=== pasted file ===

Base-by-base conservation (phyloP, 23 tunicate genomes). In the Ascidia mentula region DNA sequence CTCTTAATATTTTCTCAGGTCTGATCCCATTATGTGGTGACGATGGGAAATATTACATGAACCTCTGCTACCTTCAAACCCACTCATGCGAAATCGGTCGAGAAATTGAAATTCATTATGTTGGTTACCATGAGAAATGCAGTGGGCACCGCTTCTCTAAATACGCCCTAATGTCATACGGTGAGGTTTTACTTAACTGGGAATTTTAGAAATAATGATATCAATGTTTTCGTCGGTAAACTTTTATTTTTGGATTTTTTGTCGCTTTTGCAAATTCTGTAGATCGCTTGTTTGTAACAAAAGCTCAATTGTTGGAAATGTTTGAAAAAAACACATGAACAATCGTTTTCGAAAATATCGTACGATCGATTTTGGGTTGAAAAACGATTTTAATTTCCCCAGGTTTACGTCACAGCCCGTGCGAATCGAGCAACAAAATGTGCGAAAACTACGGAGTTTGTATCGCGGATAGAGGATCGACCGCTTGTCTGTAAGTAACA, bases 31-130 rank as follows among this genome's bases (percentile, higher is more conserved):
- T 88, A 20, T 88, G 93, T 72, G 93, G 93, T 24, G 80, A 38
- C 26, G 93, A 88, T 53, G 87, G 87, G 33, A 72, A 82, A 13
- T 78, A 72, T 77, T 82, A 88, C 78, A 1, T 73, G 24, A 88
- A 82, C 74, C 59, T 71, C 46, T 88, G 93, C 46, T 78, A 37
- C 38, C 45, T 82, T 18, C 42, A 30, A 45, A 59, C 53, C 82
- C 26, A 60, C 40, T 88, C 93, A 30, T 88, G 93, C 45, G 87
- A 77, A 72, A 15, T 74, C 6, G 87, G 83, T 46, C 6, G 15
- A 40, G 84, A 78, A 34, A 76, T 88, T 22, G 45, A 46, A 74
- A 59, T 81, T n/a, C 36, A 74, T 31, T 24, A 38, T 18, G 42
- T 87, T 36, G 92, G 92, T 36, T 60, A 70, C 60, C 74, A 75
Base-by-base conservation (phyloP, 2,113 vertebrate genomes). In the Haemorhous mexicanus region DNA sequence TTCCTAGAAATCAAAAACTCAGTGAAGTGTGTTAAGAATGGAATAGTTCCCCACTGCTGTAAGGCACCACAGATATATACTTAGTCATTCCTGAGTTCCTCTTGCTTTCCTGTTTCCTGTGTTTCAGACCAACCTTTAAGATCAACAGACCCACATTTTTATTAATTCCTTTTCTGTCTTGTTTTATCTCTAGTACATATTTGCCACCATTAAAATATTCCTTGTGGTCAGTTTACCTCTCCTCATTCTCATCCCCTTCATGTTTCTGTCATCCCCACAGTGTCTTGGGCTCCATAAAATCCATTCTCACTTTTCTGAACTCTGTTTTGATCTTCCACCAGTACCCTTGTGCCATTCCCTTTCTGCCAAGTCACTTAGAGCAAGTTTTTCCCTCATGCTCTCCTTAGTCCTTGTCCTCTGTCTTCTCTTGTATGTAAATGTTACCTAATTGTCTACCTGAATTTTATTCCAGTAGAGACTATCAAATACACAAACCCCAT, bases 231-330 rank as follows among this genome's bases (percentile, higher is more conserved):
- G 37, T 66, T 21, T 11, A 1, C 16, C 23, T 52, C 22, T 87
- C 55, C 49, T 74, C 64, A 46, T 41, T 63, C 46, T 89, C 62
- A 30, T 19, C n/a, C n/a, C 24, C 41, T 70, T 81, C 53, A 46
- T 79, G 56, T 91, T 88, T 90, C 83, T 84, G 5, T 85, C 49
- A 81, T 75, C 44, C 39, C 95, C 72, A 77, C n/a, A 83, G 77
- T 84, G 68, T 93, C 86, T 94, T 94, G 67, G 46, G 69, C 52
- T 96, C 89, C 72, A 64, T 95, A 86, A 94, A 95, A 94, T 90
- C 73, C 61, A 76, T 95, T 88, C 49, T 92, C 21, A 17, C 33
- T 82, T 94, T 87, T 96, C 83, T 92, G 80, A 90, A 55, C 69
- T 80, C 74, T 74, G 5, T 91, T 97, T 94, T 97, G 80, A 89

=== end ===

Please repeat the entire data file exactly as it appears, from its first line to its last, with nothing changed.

Base-by-base conservation (phyloP, 23 tunicate genomes). In the Ascidia mentula region DNA sequence CTCTTAATATTTTCTCAGGTCTGATCCCATTATGTGGTGACGATGGGAAATATTACATGAACCTCTGCTACCTTCAAACCCACTCATGCGAAATCGGTCGAGAAATTGAAATTCATTATGTTGGTTACCATGAGAAATGCAGTGGGCACCGCTTCTCTAAATACGCCCTAATGTCATACGGTGAGGTTTTACTTAACTGGGAATTTTAGAAATAATGATATCAATGTTTTCGTCGGTAAACTTTTATTTTTGGATTTTTTGTCGCTTTTGCAAATTCTGTAGATCGCTTGTTTGTAACAAAAGCTCAATTGTTGGAAATGTTTGAAAAAAACACATGAACAATCGTTTTCGAAAATATCGTACGATCGATTTTGGGTTGAAAAACGATTTTAATTTCCCCAGGTTTACGTCACAGCCCGTGCGAATCGAGCAACAAAATGTGCGAAAACTACGGAGTTTGTATCGCGGATAGAGGATCGACCGCTTGTCTGTAAGTAACA, bases 31-130 rank as follows among this genome's bases (percentile, higher is more conserved):
- T 88, A 20, T 88, G 93, T 72, G 93, G 93, T 24, G 80, A 38
- C 26, G 93, A 88, T 53, G 87, G 87, G 33, A 72, A 82, A 13
- T 78, A 72, T 77, T 82, A 88, C 78, A 1, T 73, G 24, A 88
- A 82, C 74, C 59, T 71, C 46, T 88, G 93, C 46, T 78, A 37
- C 38, C 45, T 82, T 18, C 42, A 30, A 45, A 59, C 53, C 82
- C 26, A 60, C 40, T 88, C 93, A 30, T 88, G 93, C 45, G 87
- A 77, A 72, A 15, T 74, C 6, G 87, G 83, T 46, C 6, G 15
- A 40, G 84, A 78, A 34, A 76, T 88, T 22, G 45, A 46, A 74
- A 59, T 81, T n/a, C 36, A 74, T 31, T 24, A 38, T 18, G 42
- T 87, T 36, G 92, G 92, T 36, T 60, A 70, C 60, C 74, A 75
Base-by-base conservation (phyloP, 2,113 vertebrate genomes). In the Haemorhous mexicanus region DNA sequence TTCCTAGAAATCAAAAACTCAGTGAAGTGTGTTAAGAATGGAATAGTTCCCCACTGCTGTAAGGCACCACAGATATATACTTAGTCATTCCTGAGTTCCTCTTGCTTTCCTGTTTCCTGTGTTTCAGACCAACCTTTAAGATCAACAGACCCACATTTTTATTAATTCCTTTTCTGTCTTGTTTTATCTCTAGTACATATTTGCCACCATTAAAATATTCCTTGTGGTCAGTTTACCTCTCCTCATTCTCATCCCCTTCATGTTTCTGTCATCCCCACAGTGTCTTGGGCTCCATAAAATCCATTCTCACTTTTCTGAACTCTGTTTTGATCTTCCACCAGTACCCTTGTGCCATTCCCTTTCTGCCAAGTCACTTAGAGCAAGTTTTTCCCTCATGCTCTCCTTAGTCCTTGTCCTCTGTCTTCTCTTGTATGTAAATGTTACCTAATTGTCTACCTGAATTTTATTCCAGTAGAGACTATCAAATACACAAACCCCAT, bases 231-330 rank as follows among this genome's bases (percentile, higher is more conserved):
- G 37, T 66, T 21, T 11, A 1, C 16, C 23, T 52, C 22, T 87
- C 55, C 49, T 74, C 64, A 46, T 41, T 63, C 46, T 89, C 62
- A 30, T 19, C n/a, C n/a, C 24, C 41, T 70, T 81, C 53, A 46
- T 79, G 56, T 91, T 88, T 90, C 83, T 84, G 5, T 85, C 49
- A 81, T 75, C 44, C 39, C 95, C 72, A 77, C n/a, A 83, G 77
- T 84, G 68, T 93, C 86, T 94, T 94, G 67, G 46, G 69, C 52
- T 96, C 89, C 72, A 64, T 95, A 86, A 94, A 95, A 94, T 90
- C 73, C 61, A 76, T 95, T 88, C 49, T 92, C 21, A 17, C 33
- T 82, T 94, T 87, T 96, C 83, T 92, G 80, A 90, A 55, C 69
- T 80, C 74, T 74, G 5, T 91, T 97, T 94, T 97, G 80, A 89